US navigates major geopolitical tensions

Diplomatic response to China’s struggle for control and influence in the South China Sea, Russia’s invasion of Ukraine and Israel’s response to Hamas' attack on the country from Gaza are complex.

| 9 min read

On 23 March, a Chinese vessel used a water cannon to try to prevent a Philippines supply boat providing necessities to the Sierra Madre, an old naval vessel they had driven onto the Second Thomas Shoal in the South China Sea. The Philippines government keeps troops on the ageing vessel, claiming it is in their exclusive economic zone.

This boat represents the Philippines’ response to China’s aggressive claims in the region. In 2016, the United Nations Convention on the Law of the Sea tribunal largely ruled in favour of the Philippines in its dispute with China over rights in the South China Sea. However, China disregarded the ruling and continues to assert its dominance over most of the sea, relying on its controversial “9-dash line.”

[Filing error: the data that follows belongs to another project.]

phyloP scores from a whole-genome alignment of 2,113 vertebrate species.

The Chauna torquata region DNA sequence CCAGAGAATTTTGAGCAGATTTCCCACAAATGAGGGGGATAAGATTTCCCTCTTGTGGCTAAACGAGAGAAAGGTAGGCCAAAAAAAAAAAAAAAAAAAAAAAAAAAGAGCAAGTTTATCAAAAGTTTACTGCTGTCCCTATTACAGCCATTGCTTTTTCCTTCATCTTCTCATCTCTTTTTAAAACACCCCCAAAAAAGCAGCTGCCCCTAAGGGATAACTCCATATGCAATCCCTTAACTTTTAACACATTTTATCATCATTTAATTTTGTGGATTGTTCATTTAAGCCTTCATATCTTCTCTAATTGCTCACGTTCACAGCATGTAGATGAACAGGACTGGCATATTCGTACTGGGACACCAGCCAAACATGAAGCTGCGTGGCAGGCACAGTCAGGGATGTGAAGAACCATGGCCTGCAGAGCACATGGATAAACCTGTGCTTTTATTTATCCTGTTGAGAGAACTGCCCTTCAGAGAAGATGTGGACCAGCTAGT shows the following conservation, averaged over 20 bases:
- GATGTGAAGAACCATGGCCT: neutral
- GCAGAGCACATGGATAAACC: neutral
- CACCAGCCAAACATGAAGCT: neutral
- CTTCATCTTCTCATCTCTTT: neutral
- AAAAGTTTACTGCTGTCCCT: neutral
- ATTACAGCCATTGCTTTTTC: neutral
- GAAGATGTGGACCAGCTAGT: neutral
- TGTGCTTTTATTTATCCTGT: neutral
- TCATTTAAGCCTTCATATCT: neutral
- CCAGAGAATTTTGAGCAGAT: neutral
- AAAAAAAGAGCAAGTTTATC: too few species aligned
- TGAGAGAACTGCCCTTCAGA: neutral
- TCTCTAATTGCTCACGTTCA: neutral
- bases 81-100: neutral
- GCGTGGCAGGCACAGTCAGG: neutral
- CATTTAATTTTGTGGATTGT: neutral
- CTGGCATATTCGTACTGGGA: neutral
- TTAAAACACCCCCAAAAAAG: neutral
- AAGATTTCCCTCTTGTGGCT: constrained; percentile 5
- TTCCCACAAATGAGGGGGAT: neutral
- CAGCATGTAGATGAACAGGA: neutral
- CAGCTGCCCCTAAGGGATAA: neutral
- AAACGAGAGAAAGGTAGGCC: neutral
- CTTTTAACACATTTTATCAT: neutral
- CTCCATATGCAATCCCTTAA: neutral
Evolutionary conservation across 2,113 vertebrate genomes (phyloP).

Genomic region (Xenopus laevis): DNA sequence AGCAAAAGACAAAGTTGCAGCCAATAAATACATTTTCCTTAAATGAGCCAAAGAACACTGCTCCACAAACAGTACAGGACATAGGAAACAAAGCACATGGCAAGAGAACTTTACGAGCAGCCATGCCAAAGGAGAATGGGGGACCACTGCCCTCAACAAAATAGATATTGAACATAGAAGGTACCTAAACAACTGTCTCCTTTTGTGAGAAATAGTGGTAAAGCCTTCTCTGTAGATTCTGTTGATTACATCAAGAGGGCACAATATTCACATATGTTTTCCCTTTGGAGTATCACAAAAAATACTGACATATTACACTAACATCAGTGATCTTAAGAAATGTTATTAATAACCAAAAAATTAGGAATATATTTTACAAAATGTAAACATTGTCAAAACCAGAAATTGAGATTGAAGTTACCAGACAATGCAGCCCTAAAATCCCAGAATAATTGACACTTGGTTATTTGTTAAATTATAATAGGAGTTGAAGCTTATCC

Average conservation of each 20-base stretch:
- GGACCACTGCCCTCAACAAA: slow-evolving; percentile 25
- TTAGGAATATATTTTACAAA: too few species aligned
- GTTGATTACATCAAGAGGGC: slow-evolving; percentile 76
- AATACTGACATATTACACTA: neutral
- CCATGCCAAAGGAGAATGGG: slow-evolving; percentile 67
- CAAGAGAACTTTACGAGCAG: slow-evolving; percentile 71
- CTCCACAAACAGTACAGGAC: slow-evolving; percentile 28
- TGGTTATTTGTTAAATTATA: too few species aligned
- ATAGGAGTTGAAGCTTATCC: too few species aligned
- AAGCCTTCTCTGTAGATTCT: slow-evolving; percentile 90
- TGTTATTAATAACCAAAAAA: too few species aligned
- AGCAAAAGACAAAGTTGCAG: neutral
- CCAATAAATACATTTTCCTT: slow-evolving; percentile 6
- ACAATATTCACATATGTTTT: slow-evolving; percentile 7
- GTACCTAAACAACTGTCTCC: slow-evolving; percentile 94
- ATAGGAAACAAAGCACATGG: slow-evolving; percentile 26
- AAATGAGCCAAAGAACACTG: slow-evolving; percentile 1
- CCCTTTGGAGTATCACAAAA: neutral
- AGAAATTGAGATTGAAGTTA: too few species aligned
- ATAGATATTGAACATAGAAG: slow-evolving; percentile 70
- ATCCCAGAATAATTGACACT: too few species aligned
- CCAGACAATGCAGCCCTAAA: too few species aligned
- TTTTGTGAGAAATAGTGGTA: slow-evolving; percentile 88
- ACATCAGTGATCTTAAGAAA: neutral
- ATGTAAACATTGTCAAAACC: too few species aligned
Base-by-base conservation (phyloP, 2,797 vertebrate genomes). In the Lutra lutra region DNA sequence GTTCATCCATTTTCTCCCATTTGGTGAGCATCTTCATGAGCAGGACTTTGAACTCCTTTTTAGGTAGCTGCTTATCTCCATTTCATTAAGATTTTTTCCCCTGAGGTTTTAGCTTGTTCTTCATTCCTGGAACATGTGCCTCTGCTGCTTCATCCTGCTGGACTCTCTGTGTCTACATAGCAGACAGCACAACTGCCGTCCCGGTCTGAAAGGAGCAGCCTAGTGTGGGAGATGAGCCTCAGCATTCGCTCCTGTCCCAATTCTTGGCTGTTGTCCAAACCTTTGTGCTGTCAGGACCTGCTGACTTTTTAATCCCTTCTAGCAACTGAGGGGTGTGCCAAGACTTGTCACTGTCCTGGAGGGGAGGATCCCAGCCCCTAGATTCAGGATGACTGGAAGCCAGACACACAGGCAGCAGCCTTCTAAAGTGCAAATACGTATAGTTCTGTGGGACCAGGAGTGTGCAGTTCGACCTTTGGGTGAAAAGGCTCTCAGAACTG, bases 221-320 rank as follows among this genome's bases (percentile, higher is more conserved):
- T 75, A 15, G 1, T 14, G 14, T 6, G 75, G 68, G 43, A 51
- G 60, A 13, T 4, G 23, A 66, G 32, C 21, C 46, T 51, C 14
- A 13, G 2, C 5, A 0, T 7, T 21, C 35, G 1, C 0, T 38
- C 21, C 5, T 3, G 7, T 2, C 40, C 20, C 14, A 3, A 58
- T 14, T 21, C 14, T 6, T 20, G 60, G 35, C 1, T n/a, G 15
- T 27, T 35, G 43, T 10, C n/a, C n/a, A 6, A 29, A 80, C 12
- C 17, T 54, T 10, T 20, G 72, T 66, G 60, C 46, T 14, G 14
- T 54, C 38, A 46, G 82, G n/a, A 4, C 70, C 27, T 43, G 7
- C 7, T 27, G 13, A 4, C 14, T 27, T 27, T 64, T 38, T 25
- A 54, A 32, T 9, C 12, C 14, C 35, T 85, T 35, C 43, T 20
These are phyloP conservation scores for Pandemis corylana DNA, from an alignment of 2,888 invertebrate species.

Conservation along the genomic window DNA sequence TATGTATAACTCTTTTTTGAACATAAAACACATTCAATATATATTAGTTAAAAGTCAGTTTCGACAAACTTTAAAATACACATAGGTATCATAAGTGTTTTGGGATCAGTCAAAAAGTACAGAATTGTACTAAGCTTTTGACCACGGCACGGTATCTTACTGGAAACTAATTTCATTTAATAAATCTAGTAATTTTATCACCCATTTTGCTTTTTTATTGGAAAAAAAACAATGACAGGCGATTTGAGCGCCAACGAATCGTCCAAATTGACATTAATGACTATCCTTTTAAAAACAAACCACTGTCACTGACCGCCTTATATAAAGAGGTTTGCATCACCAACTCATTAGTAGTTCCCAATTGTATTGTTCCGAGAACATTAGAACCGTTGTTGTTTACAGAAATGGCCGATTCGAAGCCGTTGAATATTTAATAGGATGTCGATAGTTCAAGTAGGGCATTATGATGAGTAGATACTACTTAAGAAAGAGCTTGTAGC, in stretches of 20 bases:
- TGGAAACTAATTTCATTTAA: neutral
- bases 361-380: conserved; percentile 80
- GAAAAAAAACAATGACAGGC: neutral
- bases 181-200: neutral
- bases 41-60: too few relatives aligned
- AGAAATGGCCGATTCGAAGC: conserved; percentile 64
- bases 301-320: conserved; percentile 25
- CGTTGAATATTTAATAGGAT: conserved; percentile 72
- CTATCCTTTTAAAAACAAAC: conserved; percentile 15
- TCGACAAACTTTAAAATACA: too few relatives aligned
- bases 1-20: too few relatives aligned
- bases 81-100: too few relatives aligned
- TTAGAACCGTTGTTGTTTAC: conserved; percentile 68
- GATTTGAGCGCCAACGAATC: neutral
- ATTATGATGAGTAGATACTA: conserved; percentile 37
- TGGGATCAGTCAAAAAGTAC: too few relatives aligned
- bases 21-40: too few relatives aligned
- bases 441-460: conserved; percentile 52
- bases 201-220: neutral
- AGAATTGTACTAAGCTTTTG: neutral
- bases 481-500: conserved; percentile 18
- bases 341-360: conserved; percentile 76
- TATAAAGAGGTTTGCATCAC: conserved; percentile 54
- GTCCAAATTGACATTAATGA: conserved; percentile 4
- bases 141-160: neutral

Six countries border the South China Sea: China, Vietnam, Malaysia, Indonesia, the Philippines, and Brunei. Additionally, Taiwan is located in the region. The Spratly Islands, situated to the south of the central sea area, are at the centre of much of the dispute. Various countries vie for claims to individual islands and reefs within this archipelago.

China has been actively converting several reefs in the South China Sea into island bases, constructing facilities to house troops, runways for planes, and quays for ships. For instance, Fiery Cross Island is being developed into a military base with a 10,000-foot runway. An independent study conducted by the US AMTI (Asia Maritime Transparency Initiative) and the China Ocean Institute suggests that China has caused damage to approximately 21,000 acres of coral reef as it transforms reefs and shoals into established islands.

Under the law of the sea, coastal nations can assert an exclusive economic zone over 200 miles of sea from their shore, or to a median line with another country’s zone. International maritime law including rights to free passage and open fishing rights apply beyond these zones. China not only seeks military bases on islands to extend its territory, but also has a large fishing fleet to exploit the waters.